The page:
What I don't understand is the success of The Hangover some other people have mentioned. From the very beginning when you see the fat guy's ass you know what you'll get. And as someone said above it's Dude, Where's My Car revisited. But worse, what was acceptable (?) in twenty-something dumb guys is truly annoying in guys in their 30s. I found it unfunny all the time. Even the tiger thing was already in Bringing Up, Baby and it was developed in a much funnier way. And what's up with Bradley Cooper? It's been his year, no doubt, the guy is hot, sure, but to me he's like another McConaughey.

Iggy said...

And also, though I think Melanie Laurent deserves all the recognition she's getting, I'd like to see more for Kruger and Brühl. I think it's probably because Laurent has the more likeable part and has also a bigger arc to work with. But Kruger and Brühl, specially Kruger do their best with what they have. That Pitt is being campaigned for BSA with that cast is just a joke.

Alexis said...

For me one of the most overrated performances has to be that of Brad Pitt in Inglorious Basterds...Honestly,the rest of the cast in the movie is so so good that his performance seems really corny...and no body get me started on Sandra Bullock!

Alexis said...

For me one of the most overrated performances has to be that of Brad Pitt in Inglorious Basterds...Honestly,the rest of the cast in the movie is so so good that his performance seems really corny...and no body get me started on Sandra Bullock!

Daniel Armour said...

I have to disagree about Harry Potter simply because I know more people that dislike the franchise than like it and that the film was actually decent (I also completely disagree with Robert about the score. Bought it for my Birthday, in fact). I do agree, however, with The Hangover. It doesn't have the heart of any Apatow film nor the consistent laughs.

I don't get the love for Kendrick in UITA either and although I liked Crazy Heart, I'm not necessarily sure if Jeff Bridges did anything great in it.

Glenn Dunks said...

Yeah, the politics behind The Hangover were pretty bad - I was glad when "dr faggot" was met with near silence in my sold out cinema - but I laughed so much and that's so rare these days. So, I don't find it overrated.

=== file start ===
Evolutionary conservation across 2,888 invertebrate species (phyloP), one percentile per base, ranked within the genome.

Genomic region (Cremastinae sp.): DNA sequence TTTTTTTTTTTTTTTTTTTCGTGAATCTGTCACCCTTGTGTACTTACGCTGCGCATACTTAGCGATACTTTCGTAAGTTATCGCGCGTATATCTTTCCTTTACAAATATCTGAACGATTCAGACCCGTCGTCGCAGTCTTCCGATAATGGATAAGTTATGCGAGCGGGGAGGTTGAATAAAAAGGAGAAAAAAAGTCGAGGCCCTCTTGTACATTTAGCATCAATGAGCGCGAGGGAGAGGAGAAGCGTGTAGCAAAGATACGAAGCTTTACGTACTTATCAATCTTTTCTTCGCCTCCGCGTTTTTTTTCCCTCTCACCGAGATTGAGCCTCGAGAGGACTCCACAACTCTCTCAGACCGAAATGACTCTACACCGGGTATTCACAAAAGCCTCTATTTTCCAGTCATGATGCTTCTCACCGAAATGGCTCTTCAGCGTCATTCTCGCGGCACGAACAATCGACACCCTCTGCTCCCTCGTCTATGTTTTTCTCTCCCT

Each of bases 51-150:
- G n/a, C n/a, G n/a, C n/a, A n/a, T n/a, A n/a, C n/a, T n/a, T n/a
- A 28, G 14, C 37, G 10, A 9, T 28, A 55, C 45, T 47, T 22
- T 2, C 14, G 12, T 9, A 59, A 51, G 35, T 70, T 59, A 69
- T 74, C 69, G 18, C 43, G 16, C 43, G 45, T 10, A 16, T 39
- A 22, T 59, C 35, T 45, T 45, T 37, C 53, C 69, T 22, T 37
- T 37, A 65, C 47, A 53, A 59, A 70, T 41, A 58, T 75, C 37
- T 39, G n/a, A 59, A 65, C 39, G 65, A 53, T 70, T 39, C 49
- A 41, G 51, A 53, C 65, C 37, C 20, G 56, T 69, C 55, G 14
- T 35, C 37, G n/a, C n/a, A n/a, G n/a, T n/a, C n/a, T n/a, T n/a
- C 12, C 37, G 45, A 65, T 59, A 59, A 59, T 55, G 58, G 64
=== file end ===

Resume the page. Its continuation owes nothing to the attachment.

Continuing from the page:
I have a hard time saying A Serious Man is "overrated" because I legitimately think it was just not made for me. And I don't just mean than in a i'm-not-jewish way since I'm sure there are plenty of non-jewish people who like it, but that style of movie is not my thing at all and yet that style is so rare so I don't mind others liking it. There are so many faux hipster faux indie faux quirky movies that get praised year in year out that have no discerning personality which I think are faw worthier of scorn.

In regards to movies I've found over praised... Last Ride, Up and the big one Star Trek are it. I really liked Up, but it's the first Pixar I can't say i've "loved" since A Bug's Life. Last Ride is every dull, aussie miserabalism cliche in the book.

Star Trek is just baffling. Annoying camera works (those lens flares), frustrating gender/sexual politics (the only woman gets on the ship because she slept with Spock. Don't Ask Don't Tell still in effect 300 years in the future, etc), a dull villain and a boring fashion catalogue of actors (sorry Chris Pine, you're not foolin' me into believing you have the makings of a star - Sam Worthington has though).

Murtada said...

Completely agree with you about Stanley Tucc in "Bones". Too much, don't understand why that performance is getting such praise.

I was disappointed with "Bright Star". Like 'A Single Man" it was gorgeous looking but dull, dull, dull. And Ben Whishaw was terrible, I didn't believe for a minute that he was passionate about poetry or Fanny. Just dull like the movie.

Also Where the Wild Things Are. I waited all year on the count of the fantastic trailer to be amazed. The first 20 minutes of Max at home with his mother were fantastic. Jonze really showed us Max's world from Max's POV. And when we got to see the wild things for the first ime it was another "whoa" moment. But then nothing, they weren't wild just neurotic urbanites. and again very dull and boring. I actually fell asleep for a bit in the last hour or so. Biggest disappointment of the year.